After World War I, British philosophy, and not French philosophy, followed a trend of diminished engagement with its German counterpart. What accounts for this difference between the British and French philosophers?
First, note that by the early years of the 20th Century, France had already experienced extreme antipathy towards the Kaiserreich in the wake of the Franco-Prussian War. Following that war, academic philosophers in France arrived at a framework that warranted continued engagement with some German philosophy.
In developing a clearer sense of the relations between French and German philosophy in the late 19th and early 20th centuries, I have found very helpful Martha Hanna's book, The Mobilization of Intellect (Harvard
University Press, 1996). According to Hanna, French intellectuals developed a 'two-Germanies' hypothesis after the Franco-Prussian War. They distinguished between the
good, high-culture Germany (which ended roughly with Kant) and the bad,
militaristic Germany (which began with Hegel).(Hanna, Mobilization of the Intellect, p. 9) In the 1870s, French scholars began to devote more time to studying Kant. In fact, French neo-Kantianism began to grow shortly after France's loss to Prussia and
reached its height in the 1890s.(Hanna, Mobilization of the Intellect, p. 35)
In France, neo-Kantianism
was one strand in French philosophy's turn from scientism.(Ibid.) Another strand, which came to prominence in French right-wing, Roman Catholic circles during the early
years of the 20th Century, was stridently anti-German and regarded German scholars as uncreative technicians who were embroiled
in scientism. Hanna describes the activities of this French, conservative school of thought during the War, including the work of Jacques Maritain and Victor Giraud.(Hanna, Mobilization of the Intellect, pp. 184-9) In an essay that Giraud published in 1917, he characterizes 'scientisme' as 'that gross doctrine held by half-scientists or half-philosophers which has come to us from Germany and which consists in making positive science the only type of knowledge and the only rule of action.' (Giraud, 'French Civilisation', in The French Miracle and French Civilisation: Two Essays, trans. H. P. Thieme and W. A. McLaughlin [Ann Arbor, MI: The Ann Arbor Press, 1917], p. 71; first published in French in 1917)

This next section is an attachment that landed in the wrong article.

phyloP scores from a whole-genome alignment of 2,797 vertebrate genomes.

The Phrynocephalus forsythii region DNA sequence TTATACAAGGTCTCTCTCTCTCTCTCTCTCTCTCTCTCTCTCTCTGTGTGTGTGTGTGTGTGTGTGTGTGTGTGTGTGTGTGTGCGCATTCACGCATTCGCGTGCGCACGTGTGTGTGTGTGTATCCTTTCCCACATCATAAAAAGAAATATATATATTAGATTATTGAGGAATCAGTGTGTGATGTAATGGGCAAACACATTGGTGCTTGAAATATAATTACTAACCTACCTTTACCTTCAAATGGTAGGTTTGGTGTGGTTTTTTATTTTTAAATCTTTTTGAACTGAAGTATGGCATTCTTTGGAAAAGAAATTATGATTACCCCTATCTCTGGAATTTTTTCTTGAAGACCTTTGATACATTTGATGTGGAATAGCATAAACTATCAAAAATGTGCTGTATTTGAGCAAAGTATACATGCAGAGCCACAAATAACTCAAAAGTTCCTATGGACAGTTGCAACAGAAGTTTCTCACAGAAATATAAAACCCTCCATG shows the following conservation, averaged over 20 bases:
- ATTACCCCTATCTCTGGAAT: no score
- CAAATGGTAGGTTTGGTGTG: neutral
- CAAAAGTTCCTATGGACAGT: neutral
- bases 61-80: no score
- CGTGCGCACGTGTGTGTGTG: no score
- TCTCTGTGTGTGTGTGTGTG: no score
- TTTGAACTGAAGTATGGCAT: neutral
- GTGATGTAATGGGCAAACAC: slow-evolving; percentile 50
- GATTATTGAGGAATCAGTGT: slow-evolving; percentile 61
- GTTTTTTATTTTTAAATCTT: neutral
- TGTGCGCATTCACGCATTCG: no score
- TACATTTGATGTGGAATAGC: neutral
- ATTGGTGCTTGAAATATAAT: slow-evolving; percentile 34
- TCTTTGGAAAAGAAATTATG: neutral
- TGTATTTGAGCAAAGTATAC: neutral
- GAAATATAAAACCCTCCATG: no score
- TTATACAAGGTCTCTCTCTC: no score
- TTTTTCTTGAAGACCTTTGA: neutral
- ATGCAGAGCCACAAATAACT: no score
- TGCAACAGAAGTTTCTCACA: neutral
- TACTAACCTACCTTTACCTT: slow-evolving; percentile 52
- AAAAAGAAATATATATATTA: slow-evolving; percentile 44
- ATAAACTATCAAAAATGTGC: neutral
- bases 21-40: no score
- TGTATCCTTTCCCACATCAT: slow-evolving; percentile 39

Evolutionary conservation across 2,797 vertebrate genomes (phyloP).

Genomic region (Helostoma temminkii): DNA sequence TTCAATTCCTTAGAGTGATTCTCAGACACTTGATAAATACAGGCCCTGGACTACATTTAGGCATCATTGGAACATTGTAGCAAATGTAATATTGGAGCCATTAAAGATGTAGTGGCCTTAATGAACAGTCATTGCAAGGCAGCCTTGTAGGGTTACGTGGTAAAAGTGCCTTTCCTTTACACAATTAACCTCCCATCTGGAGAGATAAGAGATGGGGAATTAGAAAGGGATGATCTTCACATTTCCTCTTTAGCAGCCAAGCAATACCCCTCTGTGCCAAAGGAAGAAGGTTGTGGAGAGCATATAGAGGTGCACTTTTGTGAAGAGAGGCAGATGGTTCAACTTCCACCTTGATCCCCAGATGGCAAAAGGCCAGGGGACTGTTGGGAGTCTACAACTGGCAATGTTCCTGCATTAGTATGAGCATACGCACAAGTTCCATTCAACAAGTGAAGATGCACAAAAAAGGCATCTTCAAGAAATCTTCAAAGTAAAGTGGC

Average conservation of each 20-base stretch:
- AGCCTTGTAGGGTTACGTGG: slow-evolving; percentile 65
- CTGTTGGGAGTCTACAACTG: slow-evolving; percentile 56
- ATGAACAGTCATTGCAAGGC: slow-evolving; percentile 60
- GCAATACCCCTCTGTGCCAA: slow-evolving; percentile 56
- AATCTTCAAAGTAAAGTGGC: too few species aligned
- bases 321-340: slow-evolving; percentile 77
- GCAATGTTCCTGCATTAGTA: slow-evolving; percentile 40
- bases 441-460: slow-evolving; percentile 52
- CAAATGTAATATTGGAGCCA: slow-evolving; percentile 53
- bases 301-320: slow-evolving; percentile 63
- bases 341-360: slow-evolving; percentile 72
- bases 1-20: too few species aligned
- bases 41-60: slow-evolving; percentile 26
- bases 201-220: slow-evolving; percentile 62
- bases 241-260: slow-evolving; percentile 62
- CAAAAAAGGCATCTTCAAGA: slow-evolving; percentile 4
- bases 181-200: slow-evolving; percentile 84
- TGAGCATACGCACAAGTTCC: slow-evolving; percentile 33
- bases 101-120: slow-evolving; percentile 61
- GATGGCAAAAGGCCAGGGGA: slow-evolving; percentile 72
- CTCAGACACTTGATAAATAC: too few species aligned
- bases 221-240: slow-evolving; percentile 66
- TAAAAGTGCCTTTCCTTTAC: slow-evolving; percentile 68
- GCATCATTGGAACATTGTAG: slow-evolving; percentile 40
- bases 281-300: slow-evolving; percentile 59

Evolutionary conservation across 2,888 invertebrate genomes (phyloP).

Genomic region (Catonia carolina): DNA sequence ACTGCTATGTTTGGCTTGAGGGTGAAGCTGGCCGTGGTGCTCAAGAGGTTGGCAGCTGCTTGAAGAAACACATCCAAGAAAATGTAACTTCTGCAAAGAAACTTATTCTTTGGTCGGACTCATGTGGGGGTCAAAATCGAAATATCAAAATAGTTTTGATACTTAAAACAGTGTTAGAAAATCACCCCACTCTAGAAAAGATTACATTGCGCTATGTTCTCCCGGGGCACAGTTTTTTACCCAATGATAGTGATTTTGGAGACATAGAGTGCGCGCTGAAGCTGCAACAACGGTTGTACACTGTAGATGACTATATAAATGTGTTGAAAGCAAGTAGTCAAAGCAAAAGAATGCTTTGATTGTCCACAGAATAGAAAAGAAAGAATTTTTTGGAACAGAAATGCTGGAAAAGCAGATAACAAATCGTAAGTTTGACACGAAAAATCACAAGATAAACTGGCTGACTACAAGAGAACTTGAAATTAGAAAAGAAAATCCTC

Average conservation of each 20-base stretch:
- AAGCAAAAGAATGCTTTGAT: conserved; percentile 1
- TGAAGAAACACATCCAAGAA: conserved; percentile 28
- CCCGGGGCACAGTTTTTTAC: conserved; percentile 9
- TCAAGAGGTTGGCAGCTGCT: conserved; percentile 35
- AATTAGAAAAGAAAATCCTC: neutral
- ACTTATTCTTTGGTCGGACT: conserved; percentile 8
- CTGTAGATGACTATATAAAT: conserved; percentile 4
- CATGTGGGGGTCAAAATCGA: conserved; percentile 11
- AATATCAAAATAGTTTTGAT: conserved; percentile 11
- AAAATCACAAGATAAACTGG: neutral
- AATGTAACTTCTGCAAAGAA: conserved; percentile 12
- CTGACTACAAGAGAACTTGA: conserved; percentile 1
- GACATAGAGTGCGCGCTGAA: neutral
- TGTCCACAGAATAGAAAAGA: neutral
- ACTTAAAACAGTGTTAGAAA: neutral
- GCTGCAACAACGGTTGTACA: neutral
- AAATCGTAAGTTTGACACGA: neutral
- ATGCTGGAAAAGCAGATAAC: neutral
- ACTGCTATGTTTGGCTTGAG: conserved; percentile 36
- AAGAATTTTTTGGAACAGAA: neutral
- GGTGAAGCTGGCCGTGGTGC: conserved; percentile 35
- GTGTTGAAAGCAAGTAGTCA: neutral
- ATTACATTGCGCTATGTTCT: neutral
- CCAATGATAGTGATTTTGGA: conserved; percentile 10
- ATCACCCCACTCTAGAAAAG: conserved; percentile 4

So, in French academic circles during the early years of the 20th Century, any general bias against German philosophy was associated with a conservative, religious orientation, one which had already been disavowed by many secular philosophers. In contrast to the French right, these secular French philosophers (esp. the neo-Kantians) had endorsed a two-Germanies model in the decades before WWI, and this model encouraged the continuing engagement with some German philosophers, especially those who worked in a Kantian vein and who repudiated what the French called 'scientisme'. This might help to explain why Husserl, for instance, enjoyed a favorable reception in post-War Paris. (Husserl lectured in Paris on Feb. 23 and 25, 1929. His lectures in London in 1922 were not so well received.)
British Germanophiles could only dream of inhabiting such a congenial environment. Some of them (e.g., John Muirhead) propounded their own 'two-Germanies' doctrine during the War and its immediate aftermath. Their approach placed Hegel on the safe, good-German side of the boundary and may have been undermined by the fact that its French counterpart had positioned Hegel as a villain.(Hanna, Mobilization of the Intellect, p. 9, p. 23)
Such differences might explain why, as Stuart Wallace says, the post-War years saw 'nothing in Britain to compare with Julien Benda's scathing postwar critique, La Trahison des Clercs (1927)'. (Wallace, War and the Image of Germany: British Academics, 1914-1918
[Edinburgh: John Donald, 1988], p. v) The target of Benda's critique was the anti-German propaganda that French professors had produced during the War. Wallace adds that while similar reckonings with 'the national chauvinism of professors' appeared in Germany (Hans Wehburg's Wider den Anruf der 93! ) and in the USA (H. L. Mencken's articles), no British authors produced a similar repudiation of their own nation's professorial propaganda.